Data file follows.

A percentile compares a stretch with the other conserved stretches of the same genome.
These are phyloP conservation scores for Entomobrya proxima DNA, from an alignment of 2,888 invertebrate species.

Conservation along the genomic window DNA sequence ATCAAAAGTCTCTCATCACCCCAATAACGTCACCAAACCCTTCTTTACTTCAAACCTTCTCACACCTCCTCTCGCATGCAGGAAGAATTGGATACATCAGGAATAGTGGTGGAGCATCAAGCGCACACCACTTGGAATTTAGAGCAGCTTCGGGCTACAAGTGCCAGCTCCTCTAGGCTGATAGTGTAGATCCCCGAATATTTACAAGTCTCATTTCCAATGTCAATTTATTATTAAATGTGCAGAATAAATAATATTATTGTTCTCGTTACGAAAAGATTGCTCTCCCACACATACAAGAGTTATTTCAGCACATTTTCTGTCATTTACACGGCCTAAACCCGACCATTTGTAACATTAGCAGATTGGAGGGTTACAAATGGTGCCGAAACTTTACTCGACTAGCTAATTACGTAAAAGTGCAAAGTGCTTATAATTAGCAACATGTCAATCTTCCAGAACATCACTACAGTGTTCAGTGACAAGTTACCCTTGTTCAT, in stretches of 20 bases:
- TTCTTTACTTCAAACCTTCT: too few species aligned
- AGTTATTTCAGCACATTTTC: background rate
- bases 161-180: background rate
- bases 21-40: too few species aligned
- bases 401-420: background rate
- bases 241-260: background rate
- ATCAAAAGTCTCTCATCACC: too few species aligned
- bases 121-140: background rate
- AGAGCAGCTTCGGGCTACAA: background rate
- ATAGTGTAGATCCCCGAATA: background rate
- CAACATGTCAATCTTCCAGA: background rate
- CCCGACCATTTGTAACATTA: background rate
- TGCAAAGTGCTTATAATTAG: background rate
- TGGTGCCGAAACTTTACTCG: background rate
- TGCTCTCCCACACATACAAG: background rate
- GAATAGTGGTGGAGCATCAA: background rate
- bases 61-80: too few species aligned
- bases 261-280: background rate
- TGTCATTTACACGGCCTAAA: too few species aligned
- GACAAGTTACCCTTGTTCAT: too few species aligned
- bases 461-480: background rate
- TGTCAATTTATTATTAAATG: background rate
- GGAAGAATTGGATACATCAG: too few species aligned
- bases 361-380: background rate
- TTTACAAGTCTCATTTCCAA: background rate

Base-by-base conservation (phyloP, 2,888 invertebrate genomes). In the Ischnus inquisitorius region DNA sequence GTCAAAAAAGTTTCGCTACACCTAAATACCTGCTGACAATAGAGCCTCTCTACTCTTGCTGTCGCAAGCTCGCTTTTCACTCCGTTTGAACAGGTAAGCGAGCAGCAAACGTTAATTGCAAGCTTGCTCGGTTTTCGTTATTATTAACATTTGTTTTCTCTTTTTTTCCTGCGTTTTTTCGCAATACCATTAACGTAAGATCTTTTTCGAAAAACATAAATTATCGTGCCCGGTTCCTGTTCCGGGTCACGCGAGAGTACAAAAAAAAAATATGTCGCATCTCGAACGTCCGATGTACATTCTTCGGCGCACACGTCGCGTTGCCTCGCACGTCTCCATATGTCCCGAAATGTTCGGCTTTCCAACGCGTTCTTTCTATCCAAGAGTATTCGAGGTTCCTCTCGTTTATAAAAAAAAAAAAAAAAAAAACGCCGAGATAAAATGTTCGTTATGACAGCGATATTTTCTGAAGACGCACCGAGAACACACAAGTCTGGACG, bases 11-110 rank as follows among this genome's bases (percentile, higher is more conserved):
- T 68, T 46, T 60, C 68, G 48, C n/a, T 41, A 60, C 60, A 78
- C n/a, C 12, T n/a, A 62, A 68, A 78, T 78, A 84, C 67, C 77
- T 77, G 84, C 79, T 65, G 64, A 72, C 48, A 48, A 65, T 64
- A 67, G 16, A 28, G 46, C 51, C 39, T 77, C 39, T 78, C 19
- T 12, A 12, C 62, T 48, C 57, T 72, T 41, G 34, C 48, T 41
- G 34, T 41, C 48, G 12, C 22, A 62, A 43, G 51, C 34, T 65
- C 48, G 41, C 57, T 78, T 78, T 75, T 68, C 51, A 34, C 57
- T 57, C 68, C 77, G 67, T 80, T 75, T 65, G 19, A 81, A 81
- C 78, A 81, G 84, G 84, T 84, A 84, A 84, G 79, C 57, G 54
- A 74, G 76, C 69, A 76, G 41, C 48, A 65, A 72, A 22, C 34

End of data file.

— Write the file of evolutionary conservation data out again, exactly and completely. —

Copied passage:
A percentile compares a stretch with the other conserved stretches of the same genome.
These are phyloP conservation scores for Entomobrya proxima DNA, from an alignment of 2,888 invertebrate species.

Conservation along the genomic window DNA sequence ATCAAAAGTCTCTCATCACCCCAATAACGTCACCAAACCCTTCTTTACTTCAAACCTTCTCACACCTCCTCTCGCATGCAGGAAGAATTGGATACATCAGGAATAGTGGTGGAGCATCAAGCGCACACCACTTGGAATTTAGAGCAGCTTCGGGCTACAAGTGCCAGCTCCTCTAGGCTGATAGTGTAGATCCCCGAATATTTACAAGTCTCATTTCCAATGTCAATTTATTATTAAATGTGCAGAATAAATAATATTATTGTTCTCGTTACGAAAAGATTGCTCTCCCACACATACAAGAGTTATTTCAGCACATTTTCTGTCATTTACACGGCCTAAACCCGACCATTTGTAACATTAGCAGATTGGAGGGTTACAAATGGTGCCGAAACTTTACTCGACTAGCTAATTACGTAAAAGTGCAAAGTGCTTATAATTAGCAACATGTCAATCTTCCAGAACATCACTACAGTGTTCAGTGACAAGTTACCCTTGTTCAT, in stretches of 20 bases:
- TTCTTTACTTCAAACCTTCT: too few species aligned
- AGTTATTTCAGCACATTTTC: background rate
- bases 161-180: background rate
- bases 21-40: too few species aligned
- bases 401-420: background rate
- bases 241-260: background rate
- ATCAAAAGTCTCTCATCACC: too few species aligned
- bases 121-140: background rate
- AGAGCAGCTTCGGGCTACAA: background rate
- ATAGTGTAGATCCCCGAATA: background rate
- CAACATGTCAATCTTCCAGA: background rate
- CCCGACCATTTGTAACATTA: background rate
- TGCAAAGTGCTTATAATTAG: background rate
- TGGTGCCGAAACTTTACTCG: background rate
- TGCTCTCCCACACATACAAG: background rate
- GAATAGTGGTGGAGCATCAA: background rate
- bases 61-80: too few species aligned
- bases 261-280: background rate
- TGTCATTTACACGGCCTAAA: too few species aligned
- GACAAGTTACCCTTGTTCAT: too few species aligned
- bases 461-480: background rate
- TGTCAATTTATTATTAAATG: background rate
- GGAAGAATTGGATACATCAG: too few species aligned
- bases 361-380: background rate
- TTTACAAGTCTCATTTCCAA: background rate

Base-by-base conservation (phyloP, 2,888 invertebrate genomes). In the Ischnus inquisitorius region DNA sequence GTCAAAAAAGTTTCGCTACACCTAAATACCTGCTGACAATAGAGCCTCTCTACTCTTGCTGTCGCAAGCTCGCTTTTCACTCCGTTTGAACAGGTAAGCGAGCAGCAAACGTTAATTGCAAGCTTGCTCGGTTTTCGTTATTATTAACATTTGTTTTCTCTTTTTTTCCTGCGTTTTTTCGCAATACCATTAACGTAAGATCTTTTTCGAAAAACATAAATTATCGTGCCCGGTTCCTGTTCCGGGTCACGCGAGAGTACAAAAAAAAAATATGTCGCATCTCGAACGTCCGATGTACATTCTTCGGCGCACACGTCGCGTTGCCTCGCACGTCTCCATATGTCCCGAAATGTTCGGCTTTCCAACGCGTTCTTTCTATCCAAGAGTATTCGAGGTTCCTCTCGTTTATAAAAAAAAAAAAAAAAAAAACGCCGAGATAAAATGTTCGTTATGACAGCGATATTTTCTGAAGACGCACCGAGAACACACAAGTCTGGACG, bases 11-110 rank as follows among this genome's bases (percentile, higher is more conserved):
- T 68, T 46, T 60, C 68, G 48, C n/a, T 41, A 60, C 60, A 78
- C n/a, C 12, T n/a, A 62, A 68, A 78, T 78, A 84, C 67, C 77
- T 77, G 84, C 79, T 65, G 64, A 72, C 48, A 48, A 65, T 64
- A 67, G 16, A 28, G 46, C 51, C 39, T 77, C 39, T 78, C 19
- T 12, A 12, C 62, T 48, C 57, T 72, T 41, G 34, C 48, T 41
- G 34, T 41, C 48, G 12, C 22, A 62, A 43, G 51, C 34, T 65
- C 48, G 41, C 57, T 78, T 78, T 75, T 68, C 51, A 34, C 57
- T 57, C 68, C 77, G 67, T 80, T 75, T 65, G 19, A 81, A 81
- C 78, A 81, G 84, G 84, T 84, A 84, A 84, G 79, C 57, G 54
- A 74, G 76, C 69, A 76, G 41, C 48, A 65, A 72, A 22, C 34